Winter Opportunities Remain in Glacier, Flathead National Forest

By Beacon Staff

Don’t be fooled by the common misconception that Glacier National Park goes into hibernation during the winter.

It’s not true.

I found this out a couple years ago after an unforgettable day of snowshoeing. Ever since I’ve been anxious to appreciate the great Crown through these quiet months.

This week park officials announced that reduced entrance fees are now in effect until the end of April. The price for a seven-day pass for a vehicle is $15 and $10 for single entrants.

Yes, there are limited services and locations available in Glacier throughout the winter. But there are still adventures to be had among the million acres of land in our backyard.

The Apgar Visitor Center will remain open on weekends from 9 a.m.-4:30 p.m. The National Park Service maintains the 10-mile stretch of road from West Glacier to Lake McDonald Lodge. The plows also clear the east side stretch from the St. Mary entrance to the campground. Access to Avalanche Creek is still available until Dec. 14 and Rising Sun can be accessed until Dec. 31, weather permitting. For updated park road access and condition information, visit the park’s website.

Snowshoeing and cross-country skiing are popular and worthwhile activities in Glacier. Park rangers will lead free snowshoe trips in the Apgar area beginning in January. The walks leave the Apgar Visitor Center at 10:30 a.m. and 1:30 p.m. on Saturdays and Sundays, Jan. 7-March 18. Local companies such as the Glacier Outdoor Center also offer guided snowshoe trips.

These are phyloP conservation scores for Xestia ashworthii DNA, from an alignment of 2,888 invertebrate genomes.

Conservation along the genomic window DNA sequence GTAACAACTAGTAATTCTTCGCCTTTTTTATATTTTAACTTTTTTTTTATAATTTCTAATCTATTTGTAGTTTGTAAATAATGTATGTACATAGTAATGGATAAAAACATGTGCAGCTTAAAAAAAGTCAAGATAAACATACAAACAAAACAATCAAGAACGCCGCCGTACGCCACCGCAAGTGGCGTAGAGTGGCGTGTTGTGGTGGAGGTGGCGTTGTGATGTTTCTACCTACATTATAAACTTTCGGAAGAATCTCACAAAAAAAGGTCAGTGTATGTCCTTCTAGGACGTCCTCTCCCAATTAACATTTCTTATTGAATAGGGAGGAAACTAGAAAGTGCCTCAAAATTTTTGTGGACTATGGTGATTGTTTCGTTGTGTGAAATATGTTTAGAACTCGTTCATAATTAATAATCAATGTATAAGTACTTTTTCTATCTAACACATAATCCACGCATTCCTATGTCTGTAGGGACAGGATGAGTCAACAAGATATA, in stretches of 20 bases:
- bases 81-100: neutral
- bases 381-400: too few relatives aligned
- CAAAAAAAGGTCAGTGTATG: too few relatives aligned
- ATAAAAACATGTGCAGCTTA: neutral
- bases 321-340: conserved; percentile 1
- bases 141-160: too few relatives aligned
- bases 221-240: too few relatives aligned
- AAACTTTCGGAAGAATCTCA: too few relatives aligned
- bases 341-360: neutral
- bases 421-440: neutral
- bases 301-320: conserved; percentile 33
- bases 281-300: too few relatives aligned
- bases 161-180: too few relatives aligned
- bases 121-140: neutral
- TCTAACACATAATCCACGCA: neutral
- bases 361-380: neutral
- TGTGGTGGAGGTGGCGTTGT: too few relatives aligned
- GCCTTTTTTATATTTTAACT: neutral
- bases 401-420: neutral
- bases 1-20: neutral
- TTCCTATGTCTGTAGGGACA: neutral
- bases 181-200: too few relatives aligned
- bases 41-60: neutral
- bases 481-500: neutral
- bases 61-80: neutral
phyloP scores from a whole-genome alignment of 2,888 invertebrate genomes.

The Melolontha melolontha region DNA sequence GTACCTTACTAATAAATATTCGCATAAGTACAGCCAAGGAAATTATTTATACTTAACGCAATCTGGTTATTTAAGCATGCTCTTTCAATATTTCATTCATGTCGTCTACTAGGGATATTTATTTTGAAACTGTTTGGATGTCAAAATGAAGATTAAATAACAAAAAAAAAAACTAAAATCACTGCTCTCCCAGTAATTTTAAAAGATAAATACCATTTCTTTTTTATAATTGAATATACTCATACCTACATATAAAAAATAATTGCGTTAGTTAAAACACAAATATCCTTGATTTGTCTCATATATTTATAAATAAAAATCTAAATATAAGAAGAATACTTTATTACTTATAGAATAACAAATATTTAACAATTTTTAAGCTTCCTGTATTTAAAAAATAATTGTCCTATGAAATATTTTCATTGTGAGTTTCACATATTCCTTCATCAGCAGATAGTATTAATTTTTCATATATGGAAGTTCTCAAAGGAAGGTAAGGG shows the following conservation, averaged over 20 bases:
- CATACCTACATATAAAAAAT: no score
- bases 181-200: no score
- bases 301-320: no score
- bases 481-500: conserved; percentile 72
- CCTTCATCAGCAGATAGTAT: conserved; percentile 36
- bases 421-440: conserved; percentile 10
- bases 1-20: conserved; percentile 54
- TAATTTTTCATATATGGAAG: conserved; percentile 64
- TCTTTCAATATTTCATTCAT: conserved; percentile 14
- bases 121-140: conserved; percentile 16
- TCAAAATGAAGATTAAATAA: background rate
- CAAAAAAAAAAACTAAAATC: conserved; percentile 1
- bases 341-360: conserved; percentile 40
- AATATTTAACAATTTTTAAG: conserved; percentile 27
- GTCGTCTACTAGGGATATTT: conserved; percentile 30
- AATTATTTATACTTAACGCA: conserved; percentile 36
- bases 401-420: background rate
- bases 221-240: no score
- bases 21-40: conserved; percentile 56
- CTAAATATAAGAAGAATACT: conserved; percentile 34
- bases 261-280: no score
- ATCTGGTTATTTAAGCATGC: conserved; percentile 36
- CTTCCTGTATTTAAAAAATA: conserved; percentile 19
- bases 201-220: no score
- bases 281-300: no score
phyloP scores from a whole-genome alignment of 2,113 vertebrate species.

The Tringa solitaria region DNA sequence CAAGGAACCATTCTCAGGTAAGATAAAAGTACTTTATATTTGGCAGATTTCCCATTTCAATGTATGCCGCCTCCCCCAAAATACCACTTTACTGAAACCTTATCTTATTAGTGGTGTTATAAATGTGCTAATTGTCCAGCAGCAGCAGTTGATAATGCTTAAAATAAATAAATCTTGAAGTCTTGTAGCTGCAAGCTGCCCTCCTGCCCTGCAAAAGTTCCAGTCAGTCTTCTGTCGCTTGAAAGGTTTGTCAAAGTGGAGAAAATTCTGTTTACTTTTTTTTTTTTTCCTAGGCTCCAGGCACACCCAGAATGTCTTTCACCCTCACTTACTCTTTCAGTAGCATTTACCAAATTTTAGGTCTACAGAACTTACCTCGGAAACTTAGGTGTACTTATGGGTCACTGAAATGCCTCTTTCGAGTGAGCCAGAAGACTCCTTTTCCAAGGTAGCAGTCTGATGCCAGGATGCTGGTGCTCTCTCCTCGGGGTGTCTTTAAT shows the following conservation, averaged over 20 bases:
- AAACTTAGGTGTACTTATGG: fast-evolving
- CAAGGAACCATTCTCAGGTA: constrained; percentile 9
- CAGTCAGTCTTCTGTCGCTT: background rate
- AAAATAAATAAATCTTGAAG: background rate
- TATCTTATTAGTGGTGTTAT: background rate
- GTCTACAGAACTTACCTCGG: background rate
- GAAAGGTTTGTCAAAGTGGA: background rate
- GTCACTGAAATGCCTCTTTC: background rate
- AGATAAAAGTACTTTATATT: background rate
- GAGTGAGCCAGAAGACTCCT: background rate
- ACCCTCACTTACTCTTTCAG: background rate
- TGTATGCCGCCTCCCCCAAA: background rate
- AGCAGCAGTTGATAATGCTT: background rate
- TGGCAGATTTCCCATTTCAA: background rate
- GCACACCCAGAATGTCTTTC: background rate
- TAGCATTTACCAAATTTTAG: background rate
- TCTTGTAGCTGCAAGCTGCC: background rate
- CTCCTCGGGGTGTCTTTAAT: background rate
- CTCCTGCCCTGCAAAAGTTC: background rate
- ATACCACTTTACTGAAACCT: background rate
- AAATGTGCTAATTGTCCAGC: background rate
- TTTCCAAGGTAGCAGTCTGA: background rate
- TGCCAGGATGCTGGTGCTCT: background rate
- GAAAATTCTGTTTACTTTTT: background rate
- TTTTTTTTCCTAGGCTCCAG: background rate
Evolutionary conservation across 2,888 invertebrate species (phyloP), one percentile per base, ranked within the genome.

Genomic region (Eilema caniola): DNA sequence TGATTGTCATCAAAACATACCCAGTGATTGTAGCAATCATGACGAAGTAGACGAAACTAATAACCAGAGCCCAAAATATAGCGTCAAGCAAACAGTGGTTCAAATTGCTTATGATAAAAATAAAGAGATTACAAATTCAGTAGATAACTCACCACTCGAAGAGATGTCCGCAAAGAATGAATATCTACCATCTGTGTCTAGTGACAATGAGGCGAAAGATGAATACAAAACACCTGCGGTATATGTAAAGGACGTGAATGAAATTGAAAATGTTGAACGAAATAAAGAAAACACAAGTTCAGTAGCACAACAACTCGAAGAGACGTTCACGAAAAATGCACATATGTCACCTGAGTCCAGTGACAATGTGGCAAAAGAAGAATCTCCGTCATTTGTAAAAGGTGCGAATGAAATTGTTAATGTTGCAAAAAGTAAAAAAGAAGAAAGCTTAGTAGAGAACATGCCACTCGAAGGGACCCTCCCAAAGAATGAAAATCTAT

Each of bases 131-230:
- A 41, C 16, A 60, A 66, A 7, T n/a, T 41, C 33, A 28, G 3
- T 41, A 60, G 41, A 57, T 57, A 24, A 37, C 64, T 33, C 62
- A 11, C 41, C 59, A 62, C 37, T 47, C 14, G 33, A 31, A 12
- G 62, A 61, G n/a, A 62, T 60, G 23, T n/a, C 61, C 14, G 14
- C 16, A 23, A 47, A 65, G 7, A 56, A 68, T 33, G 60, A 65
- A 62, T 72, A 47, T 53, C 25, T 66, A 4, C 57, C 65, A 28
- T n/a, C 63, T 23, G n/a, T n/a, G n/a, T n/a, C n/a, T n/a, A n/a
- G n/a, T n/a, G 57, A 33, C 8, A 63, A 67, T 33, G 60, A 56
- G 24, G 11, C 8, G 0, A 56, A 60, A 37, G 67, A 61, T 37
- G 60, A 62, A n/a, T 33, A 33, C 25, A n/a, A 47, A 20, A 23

Free winter camping can still be done at the Apgar picnic area and St. Mary campground.

For those interested in overnight backcountry trips, permits (no charge) are required and can be picked up at the park headquarters in West Glacier or at the Apgar Visitor Center on weekends. Or call 888-7800.

Boats can still be launched, albeit into colder-than-usual waters. Call 888-7801 to have your boat inspected. Inspections protect the park from harmful species. Also, it’s a $500 fine if you don’t get inspected.

For those into motorized recreation the general snowmobiling season began in the Flathead National Forest on Dec. 1.

Glacier National Park and designated wilderness areas, like the Bob Marshall and Jewel Basin Hiking Area, are closed to snowmobiles, but roughly 800,000 acres of nearby public land remains open. Snowmobiles are required to be registered and include safety equipment. State law prohibits over-the-snow machines from being driven on plowed roads being used by other motor vehicles.

For access information and maps outlining forest routes and groomed trails, visit the Flathead National Forest office. Maps are also available on the forest’s website. Rangers are stationed across the forest throughout the winter and can provide trail, safety and weather information.

Winter recreationists are always encouraged to be vigilant about avalanche safety.

To gain a good awareness of safety and information, visit the Glacier Avalanche Center website or call 257-8402 to receive updates on conditions and advisories.

The Flathead National Forest is hosting a free presentation with specialist Stan Bones about early-season backcountry snow and avalanche conditions on Dec. 13.

The three-hour gathering will start at 6:30 p.m. at the Flathead National Forest office in Kalispell behind Glacier High School. The gathering will touch on topics ranging from how to understand weather conditions and patterns to interpreting that information.

Bones will talk about last season and what this winter’s situation looks like with another La Nina in the forecast. Bones will also explain how avalanche advisories are formulated.

For more information, call 758-5284, or visit the forest’s site, http://www.fs.usda.gov/flathead